Education & Training
Residency/Fellowship Training Programs
The Surgical Oncology Residency Training Program is a two-year program designed to train academically-oriented general surgeons to represent surgery on the multidisciplinary oncology team. The Program instructs surgeons in the state-of-the-art care of common malignancies as well as in the management of unusual and complex cancer problems.
Training takes places at the MUHC hospitals, the Sir Mortimer B. Davis-Jewish General Hospital and St. Mary's Hospital Centre. Specific rotations are also completed at the Université de Montréal-affiliated teaching hospitals.
The Program is accredited by the Royal College of Physicians and Surgeons of Canada, leading to accreditation without certification.
- Emphasis is placed on the consultation process, on practical oncological surgical experience and on decision-making, in the care of patients with cancer. This stage of the training is not intended to teach routine, uncomplicated surgical procedures. Activities take place in the operating theatres, in outpatient clinics and at tumour boards.
- The clinical component of the Program consists of rotation-specific objectives in the management of different types of cancer, such as breast, colorectal, melanoma, head and neck, and other solid tumour malignancies. Rotations in Medical Oncology, Radiation Oncology and Palliative Care Medicine prepare the trainee to work on the multidisciplinary oncology team.
- Training will also involve the acquisition of expertise in dealing with the psychosocial aspects of patient care, and with the palliative management of pain and associated cancer symptoms.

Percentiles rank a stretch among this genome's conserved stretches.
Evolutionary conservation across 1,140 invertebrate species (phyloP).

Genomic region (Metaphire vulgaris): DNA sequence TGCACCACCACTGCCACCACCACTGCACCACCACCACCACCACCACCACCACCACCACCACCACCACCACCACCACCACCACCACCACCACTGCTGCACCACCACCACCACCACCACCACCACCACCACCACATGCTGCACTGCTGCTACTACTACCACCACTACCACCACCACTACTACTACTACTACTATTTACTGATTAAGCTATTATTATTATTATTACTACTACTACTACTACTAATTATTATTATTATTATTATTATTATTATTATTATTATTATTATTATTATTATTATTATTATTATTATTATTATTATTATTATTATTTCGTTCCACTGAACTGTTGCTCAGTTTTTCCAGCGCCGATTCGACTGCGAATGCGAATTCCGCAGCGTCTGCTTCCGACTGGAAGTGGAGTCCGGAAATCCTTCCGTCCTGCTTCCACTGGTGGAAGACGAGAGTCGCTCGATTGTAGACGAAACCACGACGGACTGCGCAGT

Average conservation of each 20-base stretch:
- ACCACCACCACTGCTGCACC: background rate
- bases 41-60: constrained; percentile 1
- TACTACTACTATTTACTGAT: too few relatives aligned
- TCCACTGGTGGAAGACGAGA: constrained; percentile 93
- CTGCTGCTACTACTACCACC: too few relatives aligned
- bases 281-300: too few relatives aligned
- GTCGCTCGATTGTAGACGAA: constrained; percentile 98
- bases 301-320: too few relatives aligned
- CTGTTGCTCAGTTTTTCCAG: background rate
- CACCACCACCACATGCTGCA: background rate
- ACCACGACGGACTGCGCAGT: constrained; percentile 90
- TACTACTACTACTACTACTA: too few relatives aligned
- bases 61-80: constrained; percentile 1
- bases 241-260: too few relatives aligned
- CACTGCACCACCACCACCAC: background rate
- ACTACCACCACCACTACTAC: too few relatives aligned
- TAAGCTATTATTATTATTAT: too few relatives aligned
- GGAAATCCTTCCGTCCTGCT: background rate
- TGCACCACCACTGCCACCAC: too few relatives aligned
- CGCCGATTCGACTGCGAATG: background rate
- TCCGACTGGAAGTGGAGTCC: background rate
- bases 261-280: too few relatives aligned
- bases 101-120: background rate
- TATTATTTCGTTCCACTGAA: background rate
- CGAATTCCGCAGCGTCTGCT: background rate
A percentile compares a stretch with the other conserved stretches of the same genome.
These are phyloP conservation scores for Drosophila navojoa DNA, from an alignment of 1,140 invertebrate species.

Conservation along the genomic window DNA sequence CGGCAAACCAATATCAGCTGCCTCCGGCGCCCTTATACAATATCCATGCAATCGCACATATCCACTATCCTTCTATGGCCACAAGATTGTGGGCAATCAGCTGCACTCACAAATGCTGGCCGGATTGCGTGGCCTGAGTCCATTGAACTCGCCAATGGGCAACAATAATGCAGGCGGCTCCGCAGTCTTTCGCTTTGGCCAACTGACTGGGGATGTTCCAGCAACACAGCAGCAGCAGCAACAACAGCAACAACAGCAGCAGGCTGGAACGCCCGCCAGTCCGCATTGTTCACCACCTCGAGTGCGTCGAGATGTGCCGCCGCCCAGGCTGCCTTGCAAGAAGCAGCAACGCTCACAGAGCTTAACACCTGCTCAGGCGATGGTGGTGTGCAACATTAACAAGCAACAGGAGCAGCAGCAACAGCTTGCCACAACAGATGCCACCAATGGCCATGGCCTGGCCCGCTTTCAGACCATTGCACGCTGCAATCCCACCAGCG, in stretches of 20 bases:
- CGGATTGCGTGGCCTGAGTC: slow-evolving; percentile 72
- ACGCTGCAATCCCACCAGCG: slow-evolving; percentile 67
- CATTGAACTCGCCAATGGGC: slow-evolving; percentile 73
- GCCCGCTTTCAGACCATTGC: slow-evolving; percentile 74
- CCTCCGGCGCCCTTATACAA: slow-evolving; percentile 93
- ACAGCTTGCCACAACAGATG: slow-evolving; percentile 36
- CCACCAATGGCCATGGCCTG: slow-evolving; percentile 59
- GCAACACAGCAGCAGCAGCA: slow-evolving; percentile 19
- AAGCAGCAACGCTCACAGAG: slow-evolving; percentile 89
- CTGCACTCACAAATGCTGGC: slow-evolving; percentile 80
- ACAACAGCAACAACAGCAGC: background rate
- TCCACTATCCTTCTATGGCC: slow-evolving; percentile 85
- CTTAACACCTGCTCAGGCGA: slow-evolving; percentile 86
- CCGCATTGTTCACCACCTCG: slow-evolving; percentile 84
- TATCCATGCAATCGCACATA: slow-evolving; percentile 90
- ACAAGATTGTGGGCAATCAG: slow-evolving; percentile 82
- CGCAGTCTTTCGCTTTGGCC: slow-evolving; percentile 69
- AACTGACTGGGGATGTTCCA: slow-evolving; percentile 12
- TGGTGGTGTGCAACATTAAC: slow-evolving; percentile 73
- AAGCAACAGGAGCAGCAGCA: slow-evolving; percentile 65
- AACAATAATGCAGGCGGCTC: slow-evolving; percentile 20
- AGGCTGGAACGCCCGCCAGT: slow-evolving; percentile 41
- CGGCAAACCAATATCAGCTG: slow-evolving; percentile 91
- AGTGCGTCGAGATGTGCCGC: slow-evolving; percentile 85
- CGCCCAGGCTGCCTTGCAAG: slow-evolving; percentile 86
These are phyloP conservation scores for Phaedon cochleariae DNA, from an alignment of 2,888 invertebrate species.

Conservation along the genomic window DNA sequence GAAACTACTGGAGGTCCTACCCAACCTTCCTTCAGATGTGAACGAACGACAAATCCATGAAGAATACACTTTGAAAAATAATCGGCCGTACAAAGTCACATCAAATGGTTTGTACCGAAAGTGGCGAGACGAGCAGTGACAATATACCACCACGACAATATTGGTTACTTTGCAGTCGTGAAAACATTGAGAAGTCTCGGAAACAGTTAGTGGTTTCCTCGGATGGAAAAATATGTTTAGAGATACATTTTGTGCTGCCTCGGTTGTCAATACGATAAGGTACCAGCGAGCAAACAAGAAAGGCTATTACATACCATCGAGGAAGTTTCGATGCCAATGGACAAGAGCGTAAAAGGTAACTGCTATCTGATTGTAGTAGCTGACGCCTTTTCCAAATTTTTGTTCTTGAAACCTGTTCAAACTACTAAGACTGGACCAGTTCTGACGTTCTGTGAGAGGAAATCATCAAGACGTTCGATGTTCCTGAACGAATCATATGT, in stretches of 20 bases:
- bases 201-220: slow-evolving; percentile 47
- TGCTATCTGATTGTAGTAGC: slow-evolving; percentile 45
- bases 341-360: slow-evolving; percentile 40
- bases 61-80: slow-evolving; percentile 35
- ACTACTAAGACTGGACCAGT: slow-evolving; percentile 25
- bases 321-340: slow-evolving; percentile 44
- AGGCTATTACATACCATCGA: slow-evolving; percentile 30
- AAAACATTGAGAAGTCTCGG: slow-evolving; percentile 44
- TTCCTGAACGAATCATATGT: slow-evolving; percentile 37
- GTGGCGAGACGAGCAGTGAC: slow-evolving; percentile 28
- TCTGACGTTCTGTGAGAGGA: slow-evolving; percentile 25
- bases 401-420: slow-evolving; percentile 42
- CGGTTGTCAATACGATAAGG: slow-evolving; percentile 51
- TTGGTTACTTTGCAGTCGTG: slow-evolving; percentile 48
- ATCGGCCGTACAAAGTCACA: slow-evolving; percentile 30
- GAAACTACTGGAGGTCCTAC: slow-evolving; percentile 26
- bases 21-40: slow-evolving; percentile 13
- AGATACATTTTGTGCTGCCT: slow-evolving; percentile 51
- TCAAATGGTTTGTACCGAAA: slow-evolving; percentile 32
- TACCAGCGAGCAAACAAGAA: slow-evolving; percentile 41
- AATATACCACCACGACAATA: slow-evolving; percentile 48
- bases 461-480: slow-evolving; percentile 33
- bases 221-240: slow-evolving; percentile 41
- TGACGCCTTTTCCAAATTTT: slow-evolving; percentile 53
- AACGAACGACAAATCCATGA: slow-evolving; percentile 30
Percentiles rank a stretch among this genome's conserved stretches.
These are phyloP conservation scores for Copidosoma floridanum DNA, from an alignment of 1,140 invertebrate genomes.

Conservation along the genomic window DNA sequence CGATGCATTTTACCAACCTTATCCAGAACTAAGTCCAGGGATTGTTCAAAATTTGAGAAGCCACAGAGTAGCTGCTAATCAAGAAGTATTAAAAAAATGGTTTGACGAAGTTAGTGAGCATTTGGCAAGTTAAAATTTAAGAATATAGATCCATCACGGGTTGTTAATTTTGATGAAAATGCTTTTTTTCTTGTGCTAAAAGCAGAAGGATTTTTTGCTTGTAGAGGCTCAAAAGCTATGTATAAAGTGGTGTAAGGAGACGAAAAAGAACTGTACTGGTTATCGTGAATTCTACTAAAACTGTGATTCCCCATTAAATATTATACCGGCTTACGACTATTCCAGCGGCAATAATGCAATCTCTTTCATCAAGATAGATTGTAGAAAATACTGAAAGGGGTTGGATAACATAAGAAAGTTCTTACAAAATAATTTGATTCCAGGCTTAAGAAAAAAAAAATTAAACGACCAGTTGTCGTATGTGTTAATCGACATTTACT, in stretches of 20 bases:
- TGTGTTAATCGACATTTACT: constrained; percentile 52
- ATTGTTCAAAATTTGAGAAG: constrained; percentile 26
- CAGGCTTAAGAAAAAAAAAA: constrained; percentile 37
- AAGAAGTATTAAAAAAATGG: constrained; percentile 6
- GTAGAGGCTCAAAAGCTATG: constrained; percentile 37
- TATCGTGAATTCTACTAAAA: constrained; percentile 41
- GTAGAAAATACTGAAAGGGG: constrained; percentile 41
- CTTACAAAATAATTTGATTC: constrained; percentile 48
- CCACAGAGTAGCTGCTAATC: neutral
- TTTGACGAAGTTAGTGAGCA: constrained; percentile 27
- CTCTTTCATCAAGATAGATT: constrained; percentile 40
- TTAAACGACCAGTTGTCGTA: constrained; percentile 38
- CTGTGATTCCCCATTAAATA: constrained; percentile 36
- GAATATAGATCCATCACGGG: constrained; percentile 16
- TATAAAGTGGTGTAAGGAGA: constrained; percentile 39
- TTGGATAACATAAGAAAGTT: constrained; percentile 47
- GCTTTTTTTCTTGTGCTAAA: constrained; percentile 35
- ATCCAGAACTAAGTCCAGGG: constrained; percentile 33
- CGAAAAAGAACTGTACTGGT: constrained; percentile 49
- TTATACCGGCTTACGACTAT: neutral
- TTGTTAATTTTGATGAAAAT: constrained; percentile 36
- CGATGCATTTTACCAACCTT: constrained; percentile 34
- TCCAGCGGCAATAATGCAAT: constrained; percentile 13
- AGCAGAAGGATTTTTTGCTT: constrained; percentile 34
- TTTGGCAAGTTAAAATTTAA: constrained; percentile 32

- The trainee will function as a junior staff person, and will be involved in teaching medical students and residents in the clinics, on the wards and in the operating room.
- The trainee will be required to present at some of the oncology conferences, which are held on a regular basis at McGill and at the teaching hospitals.
- Participation in a didactic seminar series and the multidisciplinary oncology journal club is mandatory.
- The trainee will select a topic for research—either basic science or clinical—to work on throughout the two-year period. Scholarship is encouraged in learning how to identify a research question, to develop a proposal to solve it and to execute the proposed solution. Possible topics include the genetics and the molecular biology of breast and colorectal cancers. Other subjects for research, especially clinical research, can be arranged as required.
- The trainee will become familiar with, and will participate in, the conduct of prospective clinical trials involving patients with, or at risk for, cancer.
Regular assessments of the trainee's performance and progress will be made during the Program by the teaching staff. A certificate of training will be issued upon completion of all the requirements. The Surgical Oncology Residency Training Program aims to fulfill the CanMeds requirements of the Royal College of Physicians of Canada.
Applicants must first have completed a residency in general surgery. For complete eligibility guidelines and application information, please see Postgraduate Medical Education. Enquiries may also be directed to the program coordinator.